If you’ve found that some of your radiators are hot and others cold, leading to warm and cool spots in your home, it might be that your radiators need balancing. This involves adjusting your radiators to ensure an even distribution of hot water and can easily be done on a DIY basis.
We break down the tools you need for the job as well as the steps to follow to balance radiators.
You Will Need:
- Radiator-bleeding key
- Lockshield valve adjuster or adjustable spanner
- Digital thermometer or multimeter with thermometer function
How to Balance Radiators — Step by Step
Bleed all radiators. Turn off the central heating (1) and allow the radiators to cool.
Remove the lockshield (2). It will usually have a push-on cap or one that is secured with a screw through the top.
Older models will have a wheelhead valve (3) on the other side — used to turn the radiator on/off. Newer radiators will have a thermostatic valve (4) instead of a wheelhead valve.
Open up the valves on all the radiators in the house by turning them anti-clockwise (5). Wheelhead and thermostatic valves can be turned easily by hand, but the lockshield will need a plastic adjuster to open it up (these tend to come with new lockshield valves). You can also use an adjustable spanner.
Turn the central heating back on and note down the order the radiators heat up (6). Those nearest the boiler normally get hot first. If you’ve got a lot of radiators, get an assistant to help. Turn the heating off and wait while the radiators cool down.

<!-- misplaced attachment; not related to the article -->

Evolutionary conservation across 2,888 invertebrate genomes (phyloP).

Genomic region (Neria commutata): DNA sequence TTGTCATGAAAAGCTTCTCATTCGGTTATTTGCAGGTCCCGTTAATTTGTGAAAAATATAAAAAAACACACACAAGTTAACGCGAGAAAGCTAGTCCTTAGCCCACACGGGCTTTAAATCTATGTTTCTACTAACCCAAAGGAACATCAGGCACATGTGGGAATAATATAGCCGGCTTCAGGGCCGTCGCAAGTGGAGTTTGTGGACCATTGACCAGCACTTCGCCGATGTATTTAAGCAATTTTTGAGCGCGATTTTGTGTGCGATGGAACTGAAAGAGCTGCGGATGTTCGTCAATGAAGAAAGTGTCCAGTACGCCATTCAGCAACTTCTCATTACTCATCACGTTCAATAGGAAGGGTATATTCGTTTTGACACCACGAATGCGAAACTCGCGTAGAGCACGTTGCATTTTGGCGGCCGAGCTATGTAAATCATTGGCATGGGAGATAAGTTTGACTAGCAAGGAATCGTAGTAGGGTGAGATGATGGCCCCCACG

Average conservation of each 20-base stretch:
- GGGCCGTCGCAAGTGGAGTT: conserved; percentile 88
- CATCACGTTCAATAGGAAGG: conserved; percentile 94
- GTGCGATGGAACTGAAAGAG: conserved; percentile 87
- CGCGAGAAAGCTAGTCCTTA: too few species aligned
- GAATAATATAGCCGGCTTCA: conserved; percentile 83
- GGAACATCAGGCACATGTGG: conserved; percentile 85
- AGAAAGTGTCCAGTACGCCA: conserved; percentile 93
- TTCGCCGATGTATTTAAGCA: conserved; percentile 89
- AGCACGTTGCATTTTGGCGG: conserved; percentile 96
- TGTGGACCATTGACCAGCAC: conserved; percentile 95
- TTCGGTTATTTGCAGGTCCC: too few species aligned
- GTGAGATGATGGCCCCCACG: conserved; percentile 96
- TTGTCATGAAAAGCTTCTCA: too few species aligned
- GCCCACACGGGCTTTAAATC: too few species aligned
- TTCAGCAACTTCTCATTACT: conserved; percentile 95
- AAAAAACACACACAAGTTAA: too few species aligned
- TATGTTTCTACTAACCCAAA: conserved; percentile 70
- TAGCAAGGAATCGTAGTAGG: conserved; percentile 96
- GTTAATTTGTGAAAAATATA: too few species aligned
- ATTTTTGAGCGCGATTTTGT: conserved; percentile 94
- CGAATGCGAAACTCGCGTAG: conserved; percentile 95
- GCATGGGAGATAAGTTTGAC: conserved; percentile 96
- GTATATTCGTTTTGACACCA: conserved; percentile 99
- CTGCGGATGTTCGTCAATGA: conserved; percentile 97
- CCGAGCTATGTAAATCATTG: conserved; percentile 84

When the radiators are cool, switch the heating back on and go to the first radiator on your list. Turn the lockshield valve clockwise until it is closed and then open it by a quarter of a turn. Once the radiator has warmed up, take a temperature reading at the pipework leading to one of the valves (7).
Now take a temperature reading at the pipework leading to the valve on the other end of the radiator and open the lockshield valve gradually until there’s a 12°C difference between now and the reading you took in step 5 (allow a couple of minutes after each adjustment for the temperature to change).
The temperature figures indicated in step 5 and step 6 are relevant to the radiator shown – don’t take them as any kind of optimum figure – it’s the 12°C difference in temperature at the valves that counts.
Check the rest of the radiators in the system following the order in the list. The further you move away from the boiler, you’ll find the lockshield valve will have to be opened more. The last radiator may need to have the lockshield valve fully open to work at full efficiency.
Your radiators are now balanced and should work perfectly.